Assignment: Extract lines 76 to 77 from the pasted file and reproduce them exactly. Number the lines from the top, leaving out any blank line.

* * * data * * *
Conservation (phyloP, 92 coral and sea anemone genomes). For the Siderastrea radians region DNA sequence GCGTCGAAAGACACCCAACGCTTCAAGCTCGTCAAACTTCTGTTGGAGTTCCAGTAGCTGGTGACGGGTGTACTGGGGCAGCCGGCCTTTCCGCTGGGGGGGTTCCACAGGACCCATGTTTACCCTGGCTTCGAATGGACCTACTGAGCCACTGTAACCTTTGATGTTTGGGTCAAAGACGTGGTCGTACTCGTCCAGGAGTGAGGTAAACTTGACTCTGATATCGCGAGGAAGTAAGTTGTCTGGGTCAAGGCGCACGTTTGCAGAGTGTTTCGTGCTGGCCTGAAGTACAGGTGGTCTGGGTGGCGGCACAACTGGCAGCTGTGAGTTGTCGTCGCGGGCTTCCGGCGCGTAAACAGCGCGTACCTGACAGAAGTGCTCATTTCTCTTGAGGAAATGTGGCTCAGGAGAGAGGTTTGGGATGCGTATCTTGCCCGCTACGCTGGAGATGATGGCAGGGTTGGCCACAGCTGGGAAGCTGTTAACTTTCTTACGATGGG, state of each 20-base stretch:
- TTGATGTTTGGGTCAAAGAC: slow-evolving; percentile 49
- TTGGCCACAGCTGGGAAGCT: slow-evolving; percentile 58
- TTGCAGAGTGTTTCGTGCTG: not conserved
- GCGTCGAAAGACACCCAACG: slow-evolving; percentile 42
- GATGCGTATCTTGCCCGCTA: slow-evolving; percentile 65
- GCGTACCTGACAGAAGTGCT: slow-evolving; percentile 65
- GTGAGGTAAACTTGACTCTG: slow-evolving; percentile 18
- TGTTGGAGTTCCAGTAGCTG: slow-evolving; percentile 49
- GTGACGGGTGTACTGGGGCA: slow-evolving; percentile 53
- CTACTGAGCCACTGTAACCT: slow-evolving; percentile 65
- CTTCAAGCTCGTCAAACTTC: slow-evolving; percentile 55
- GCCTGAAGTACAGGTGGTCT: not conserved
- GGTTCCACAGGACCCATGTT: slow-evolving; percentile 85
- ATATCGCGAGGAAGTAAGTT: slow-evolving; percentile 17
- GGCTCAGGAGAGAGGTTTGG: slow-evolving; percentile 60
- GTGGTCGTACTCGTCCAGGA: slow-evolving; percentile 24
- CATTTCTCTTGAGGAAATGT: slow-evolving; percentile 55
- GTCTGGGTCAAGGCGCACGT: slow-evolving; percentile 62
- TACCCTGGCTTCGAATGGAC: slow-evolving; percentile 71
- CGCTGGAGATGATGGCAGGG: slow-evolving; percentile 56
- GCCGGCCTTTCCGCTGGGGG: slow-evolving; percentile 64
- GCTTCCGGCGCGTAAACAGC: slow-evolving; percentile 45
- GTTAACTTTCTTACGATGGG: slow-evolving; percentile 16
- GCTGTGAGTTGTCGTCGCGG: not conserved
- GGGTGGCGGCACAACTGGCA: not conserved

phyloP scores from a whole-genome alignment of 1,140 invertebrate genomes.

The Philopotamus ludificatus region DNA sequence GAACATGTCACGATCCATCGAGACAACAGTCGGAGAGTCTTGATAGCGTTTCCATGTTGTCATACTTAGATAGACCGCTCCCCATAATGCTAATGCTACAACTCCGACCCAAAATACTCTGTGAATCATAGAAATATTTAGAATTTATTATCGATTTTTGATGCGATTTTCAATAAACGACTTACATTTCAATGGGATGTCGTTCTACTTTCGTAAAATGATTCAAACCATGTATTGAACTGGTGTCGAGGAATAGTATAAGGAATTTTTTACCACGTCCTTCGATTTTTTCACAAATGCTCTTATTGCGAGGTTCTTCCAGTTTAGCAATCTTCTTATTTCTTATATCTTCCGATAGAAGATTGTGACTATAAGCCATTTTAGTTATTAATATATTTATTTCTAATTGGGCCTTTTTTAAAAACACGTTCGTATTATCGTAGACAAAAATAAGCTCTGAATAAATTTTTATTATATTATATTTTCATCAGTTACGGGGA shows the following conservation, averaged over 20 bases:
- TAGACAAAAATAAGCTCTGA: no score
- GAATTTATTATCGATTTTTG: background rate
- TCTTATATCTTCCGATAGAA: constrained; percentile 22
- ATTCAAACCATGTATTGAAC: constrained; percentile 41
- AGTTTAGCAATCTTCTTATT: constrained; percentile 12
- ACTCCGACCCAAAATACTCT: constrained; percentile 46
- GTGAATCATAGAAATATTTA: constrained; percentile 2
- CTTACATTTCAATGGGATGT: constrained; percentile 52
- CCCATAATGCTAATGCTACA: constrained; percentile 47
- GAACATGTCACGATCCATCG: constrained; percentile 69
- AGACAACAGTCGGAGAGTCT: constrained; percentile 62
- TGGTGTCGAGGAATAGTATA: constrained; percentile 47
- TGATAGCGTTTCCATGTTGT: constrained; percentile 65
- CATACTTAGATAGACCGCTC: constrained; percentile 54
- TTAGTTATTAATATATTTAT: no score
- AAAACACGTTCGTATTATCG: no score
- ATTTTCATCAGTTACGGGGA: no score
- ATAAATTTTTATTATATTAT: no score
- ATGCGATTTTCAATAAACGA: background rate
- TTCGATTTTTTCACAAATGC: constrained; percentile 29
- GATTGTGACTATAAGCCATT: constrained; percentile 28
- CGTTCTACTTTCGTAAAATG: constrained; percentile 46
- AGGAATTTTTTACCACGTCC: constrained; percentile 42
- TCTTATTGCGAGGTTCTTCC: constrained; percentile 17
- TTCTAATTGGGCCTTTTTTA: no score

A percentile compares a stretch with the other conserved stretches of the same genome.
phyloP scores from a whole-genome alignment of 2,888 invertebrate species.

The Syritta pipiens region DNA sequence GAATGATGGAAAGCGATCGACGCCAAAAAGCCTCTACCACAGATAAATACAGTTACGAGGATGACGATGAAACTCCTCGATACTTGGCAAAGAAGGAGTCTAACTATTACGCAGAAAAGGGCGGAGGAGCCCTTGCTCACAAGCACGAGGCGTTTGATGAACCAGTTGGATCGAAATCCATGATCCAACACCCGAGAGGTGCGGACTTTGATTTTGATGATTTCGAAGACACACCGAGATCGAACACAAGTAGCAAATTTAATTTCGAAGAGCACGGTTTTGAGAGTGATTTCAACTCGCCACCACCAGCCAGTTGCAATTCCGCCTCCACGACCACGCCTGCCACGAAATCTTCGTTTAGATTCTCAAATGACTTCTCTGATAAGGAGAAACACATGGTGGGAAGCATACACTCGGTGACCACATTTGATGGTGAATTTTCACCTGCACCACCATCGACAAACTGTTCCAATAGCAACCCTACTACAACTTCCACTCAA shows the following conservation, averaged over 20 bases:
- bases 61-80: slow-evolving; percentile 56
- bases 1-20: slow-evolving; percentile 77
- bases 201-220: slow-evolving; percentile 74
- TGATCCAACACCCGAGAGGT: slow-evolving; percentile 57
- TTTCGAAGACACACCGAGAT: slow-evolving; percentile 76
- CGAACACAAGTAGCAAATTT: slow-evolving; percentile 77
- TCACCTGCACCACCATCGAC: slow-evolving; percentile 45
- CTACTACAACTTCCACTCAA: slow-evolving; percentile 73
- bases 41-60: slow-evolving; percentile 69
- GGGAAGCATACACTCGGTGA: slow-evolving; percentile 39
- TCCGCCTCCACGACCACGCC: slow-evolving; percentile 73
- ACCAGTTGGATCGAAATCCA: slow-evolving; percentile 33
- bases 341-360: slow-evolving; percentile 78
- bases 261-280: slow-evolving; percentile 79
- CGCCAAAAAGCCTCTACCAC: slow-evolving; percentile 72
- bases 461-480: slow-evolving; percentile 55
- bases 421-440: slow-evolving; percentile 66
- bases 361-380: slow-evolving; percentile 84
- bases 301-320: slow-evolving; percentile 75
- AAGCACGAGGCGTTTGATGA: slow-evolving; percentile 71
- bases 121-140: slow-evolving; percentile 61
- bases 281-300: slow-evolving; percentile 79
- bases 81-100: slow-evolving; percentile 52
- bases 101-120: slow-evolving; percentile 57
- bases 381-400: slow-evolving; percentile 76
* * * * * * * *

- AAGCACGAGGCGTTTGATGA: slow-evolving; percentile 71
- bases 121-140: slow-evolving; percentile 61